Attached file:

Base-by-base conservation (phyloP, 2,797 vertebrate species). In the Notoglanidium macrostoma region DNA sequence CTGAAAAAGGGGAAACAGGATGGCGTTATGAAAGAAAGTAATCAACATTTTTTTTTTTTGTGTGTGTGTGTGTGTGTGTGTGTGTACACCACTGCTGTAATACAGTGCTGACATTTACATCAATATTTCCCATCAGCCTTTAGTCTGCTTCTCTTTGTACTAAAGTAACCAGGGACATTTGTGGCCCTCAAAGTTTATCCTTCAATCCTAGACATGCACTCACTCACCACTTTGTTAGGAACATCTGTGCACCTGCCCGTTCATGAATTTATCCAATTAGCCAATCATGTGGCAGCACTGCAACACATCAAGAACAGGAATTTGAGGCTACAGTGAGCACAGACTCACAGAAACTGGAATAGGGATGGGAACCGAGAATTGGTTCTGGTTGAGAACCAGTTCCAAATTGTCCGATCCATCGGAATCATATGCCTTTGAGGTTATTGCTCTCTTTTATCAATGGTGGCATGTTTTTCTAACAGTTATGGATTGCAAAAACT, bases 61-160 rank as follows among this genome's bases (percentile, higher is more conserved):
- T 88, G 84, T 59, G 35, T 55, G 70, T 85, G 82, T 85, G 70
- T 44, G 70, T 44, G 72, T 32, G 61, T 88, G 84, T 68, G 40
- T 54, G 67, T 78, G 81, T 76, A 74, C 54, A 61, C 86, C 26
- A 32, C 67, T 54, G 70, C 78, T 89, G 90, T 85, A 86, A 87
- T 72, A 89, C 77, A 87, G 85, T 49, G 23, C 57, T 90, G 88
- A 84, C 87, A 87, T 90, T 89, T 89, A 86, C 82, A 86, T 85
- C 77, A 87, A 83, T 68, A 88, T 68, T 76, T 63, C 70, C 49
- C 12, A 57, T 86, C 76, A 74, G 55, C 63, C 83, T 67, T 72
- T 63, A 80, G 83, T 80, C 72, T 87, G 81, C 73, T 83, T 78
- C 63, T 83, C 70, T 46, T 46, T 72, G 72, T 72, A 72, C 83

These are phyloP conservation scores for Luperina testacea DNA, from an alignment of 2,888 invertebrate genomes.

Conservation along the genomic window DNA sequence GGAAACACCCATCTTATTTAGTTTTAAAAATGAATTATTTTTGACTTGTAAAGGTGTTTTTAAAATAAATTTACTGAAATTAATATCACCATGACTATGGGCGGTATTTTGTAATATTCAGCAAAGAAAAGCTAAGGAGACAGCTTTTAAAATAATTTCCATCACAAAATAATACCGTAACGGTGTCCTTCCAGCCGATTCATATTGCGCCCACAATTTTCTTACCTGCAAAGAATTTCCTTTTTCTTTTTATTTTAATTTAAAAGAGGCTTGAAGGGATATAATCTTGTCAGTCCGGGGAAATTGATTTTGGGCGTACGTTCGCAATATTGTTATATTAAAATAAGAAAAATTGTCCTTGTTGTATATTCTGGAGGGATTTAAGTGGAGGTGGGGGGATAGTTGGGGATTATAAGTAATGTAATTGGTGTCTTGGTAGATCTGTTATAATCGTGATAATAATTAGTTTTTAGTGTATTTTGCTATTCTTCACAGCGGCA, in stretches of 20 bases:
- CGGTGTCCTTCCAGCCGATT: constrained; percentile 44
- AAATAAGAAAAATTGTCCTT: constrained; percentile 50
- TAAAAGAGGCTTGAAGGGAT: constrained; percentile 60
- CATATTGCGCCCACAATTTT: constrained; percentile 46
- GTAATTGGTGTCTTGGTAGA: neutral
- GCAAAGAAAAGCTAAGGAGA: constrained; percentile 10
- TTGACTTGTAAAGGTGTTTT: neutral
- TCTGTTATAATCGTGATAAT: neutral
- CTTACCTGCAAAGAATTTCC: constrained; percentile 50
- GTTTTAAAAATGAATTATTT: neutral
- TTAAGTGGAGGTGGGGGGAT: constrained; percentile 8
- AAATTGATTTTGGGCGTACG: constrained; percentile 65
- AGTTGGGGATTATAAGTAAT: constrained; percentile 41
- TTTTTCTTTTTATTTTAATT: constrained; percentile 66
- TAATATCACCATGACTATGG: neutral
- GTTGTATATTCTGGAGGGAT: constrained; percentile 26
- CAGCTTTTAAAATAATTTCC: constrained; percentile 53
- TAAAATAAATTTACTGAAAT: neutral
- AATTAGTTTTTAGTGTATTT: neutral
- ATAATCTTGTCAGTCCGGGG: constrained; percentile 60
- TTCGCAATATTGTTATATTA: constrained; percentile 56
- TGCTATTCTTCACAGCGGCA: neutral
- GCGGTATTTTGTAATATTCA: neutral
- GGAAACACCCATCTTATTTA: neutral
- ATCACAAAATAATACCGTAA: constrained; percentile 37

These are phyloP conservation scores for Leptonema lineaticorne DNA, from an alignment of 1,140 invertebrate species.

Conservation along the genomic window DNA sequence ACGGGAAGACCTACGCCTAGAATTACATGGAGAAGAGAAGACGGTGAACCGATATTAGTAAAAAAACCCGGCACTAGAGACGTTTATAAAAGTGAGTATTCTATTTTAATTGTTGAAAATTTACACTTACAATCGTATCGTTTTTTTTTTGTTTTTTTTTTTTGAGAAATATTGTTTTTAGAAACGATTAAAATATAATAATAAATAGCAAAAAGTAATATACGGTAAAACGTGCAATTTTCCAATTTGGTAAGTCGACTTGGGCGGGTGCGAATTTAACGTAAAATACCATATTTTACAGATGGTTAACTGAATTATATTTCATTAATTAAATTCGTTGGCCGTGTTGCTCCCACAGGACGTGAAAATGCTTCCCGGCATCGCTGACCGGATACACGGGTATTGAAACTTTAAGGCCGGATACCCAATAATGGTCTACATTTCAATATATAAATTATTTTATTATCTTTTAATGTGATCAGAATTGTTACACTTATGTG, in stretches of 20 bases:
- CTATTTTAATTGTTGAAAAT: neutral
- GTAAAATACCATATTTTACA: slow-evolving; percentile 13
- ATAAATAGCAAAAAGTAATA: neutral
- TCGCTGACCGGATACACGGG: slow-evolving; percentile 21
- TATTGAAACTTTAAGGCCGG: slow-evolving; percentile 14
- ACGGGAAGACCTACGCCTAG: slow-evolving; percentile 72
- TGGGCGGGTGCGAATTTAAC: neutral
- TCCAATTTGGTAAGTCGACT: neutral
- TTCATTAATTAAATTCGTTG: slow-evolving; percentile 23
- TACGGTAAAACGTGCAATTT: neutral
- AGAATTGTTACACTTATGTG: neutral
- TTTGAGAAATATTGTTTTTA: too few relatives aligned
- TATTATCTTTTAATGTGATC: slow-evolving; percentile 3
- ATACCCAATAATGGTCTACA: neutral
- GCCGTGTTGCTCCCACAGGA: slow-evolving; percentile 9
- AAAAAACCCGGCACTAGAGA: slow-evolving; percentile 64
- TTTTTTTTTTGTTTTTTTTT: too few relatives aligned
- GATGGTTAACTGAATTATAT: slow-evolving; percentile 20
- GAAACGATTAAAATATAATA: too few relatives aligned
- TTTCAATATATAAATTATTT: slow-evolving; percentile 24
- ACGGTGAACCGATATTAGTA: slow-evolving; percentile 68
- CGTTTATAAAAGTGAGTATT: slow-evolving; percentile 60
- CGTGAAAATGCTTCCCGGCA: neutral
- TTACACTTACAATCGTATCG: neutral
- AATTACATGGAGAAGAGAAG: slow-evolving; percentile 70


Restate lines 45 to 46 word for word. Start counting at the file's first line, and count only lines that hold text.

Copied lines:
- TATTGAAACTTTAAGGCCGG: slow-evolving; percentile 14
- ACGGGAAGACCTACGCCTAG: slow-evolving; percentile 72